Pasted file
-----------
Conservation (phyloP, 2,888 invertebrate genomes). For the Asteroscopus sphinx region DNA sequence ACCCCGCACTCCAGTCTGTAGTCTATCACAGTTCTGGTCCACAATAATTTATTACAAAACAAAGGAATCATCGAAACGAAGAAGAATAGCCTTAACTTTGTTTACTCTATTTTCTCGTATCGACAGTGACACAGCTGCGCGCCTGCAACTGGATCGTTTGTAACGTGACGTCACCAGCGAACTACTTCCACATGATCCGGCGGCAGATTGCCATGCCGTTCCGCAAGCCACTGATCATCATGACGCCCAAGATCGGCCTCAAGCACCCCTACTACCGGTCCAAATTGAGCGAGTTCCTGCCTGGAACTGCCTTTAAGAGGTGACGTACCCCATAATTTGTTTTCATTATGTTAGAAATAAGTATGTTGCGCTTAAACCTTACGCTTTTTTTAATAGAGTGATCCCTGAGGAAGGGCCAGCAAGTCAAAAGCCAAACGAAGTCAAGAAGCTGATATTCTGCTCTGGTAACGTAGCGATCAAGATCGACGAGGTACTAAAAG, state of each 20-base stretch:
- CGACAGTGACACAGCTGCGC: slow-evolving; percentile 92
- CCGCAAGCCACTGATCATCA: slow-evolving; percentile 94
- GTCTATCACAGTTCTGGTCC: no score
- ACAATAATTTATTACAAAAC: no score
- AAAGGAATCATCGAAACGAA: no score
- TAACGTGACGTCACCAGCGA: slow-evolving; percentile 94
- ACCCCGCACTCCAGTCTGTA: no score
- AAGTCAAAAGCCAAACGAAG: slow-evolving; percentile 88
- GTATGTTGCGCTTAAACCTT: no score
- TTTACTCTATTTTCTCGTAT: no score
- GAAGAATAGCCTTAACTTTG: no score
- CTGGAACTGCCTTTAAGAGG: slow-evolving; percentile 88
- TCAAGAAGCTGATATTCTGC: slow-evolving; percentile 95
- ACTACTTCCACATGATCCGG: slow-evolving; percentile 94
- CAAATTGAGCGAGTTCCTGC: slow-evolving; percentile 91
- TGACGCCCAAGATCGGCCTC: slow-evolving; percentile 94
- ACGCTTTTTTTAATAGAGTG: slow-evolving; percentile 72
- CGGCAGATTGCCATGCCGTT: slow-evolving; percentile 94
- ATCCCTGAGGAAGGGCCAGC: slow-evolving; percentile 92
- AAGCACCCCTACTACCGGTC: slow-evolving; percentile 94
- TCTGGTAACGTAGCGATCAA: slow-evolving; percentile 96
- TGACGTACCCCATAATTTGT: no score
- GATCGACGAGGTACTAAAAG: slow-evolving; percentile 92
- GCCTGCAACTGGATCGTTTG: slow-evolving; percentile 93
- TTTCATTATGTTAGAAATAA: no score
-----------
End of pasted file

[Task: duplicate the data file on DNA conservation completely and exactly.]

Conservation (phyloP, 2,888 invertebrate genomes). For the Asteroscopus sphinx region DNA sequence ACCCCGCACTCCAGTCTGTAGTCTATCACAGTTCTGGTCCACAATAATTTATTACAAAACAAAGGAATCATCGAAACGAAGAAGAATAGCCTTAACTTTGTTTACTCTATTTTCTCGTATCGACAGTGACACAGCTGCGCGCCTGCAACTGGATCGTTTGTAACGTGACGTCACCAGCGAACTACTTCCACATGATCCGGCGGCAGATTGCCATGCCGTTCCGCAAGCCACTGATCATCATGACGCCCAAGATCGGCCTCAAGCACCCCTACTACCGGTCCAAATTGAGCGAGTTCCTGCCTGGAACTGCCTTTAAGAGGTGACGTACCCCATAATTTGTTTTCATTATGTTAGAAATAAGTATGTTGCGCTTAAACCTTACGCTTTTTTTAATAGAGTGATCCCTGAGGAAGGGCCAGCAAGTCAAAAGCCAAACGAAGTCAAGAAGCTGATATTCTGCTCTGGTAACGTAGCGATCAAGATCGACGAGGTACTAAAAG, state of each 20-base stretch:
- CGACAGTGACACAGCTGCGC: slow-evolving; percentile 92
- CCGCAAGCCACTGATCATCA: slow-evolving; percentile 94
- GTCTATCACAGTTCTGGTCC: no score
- ACAATAATTTATTACAAAAC: no score
- AAAGGAATCATCGAAACGAA: no score
- TAACGTGACGTCACCAGCGA: slow-evolving; percentile 94
- ACCCCGCACTCCAGTCTGTA: no score
- AAGTCAAAAGCCAAACGAAG: slow-evolving; percentile 88
- GTATGTTGCGCTTAAACCTT: no score
- TTTACTCTATTTTCTCGTAT: no score
- GAAGAATAGCCTTAACTTTG: no score
- CTGGAACTGCCTTTAAGAGG: slow-evolving; percentile 88
- TCAAGAAGCTGATATTCTGC: slow-evolving; percentile 95
- ACTACTTCCACATGATCCGG: slow-evolving; percentile 94
- CAAATTGAGCGAGTTCCTGC: slow-evolving; percentile 91
- TGACGCCCAAGATCGGCCTC: slow-evolving; percentile 94
- ACGCTTTTTTTAATAGAGTG: slow-evolving; percentile 72
- CGGCAGATTGCCATGCCGTT: slow-evolving; percentile 94
- ATCCCTGAGGAAGGGCCAGC: slow-evolving; percentile 92
- AAGCACCCCTACTACCGGTC: slow-evolving; percentile 94
- TCTGGTAACGTAGCGATCAA: slow-evolving; percentile 96
- TGACGTACCCCATAATTTGT: no score
- GATCGACGAGGTACTAAAAG: slow-evolving; percentile 92
- GCCTGCAACTGGATCGTTTG: slow-evolving; percentile 93
- TTTCATTATGTTAGAAATAA: no score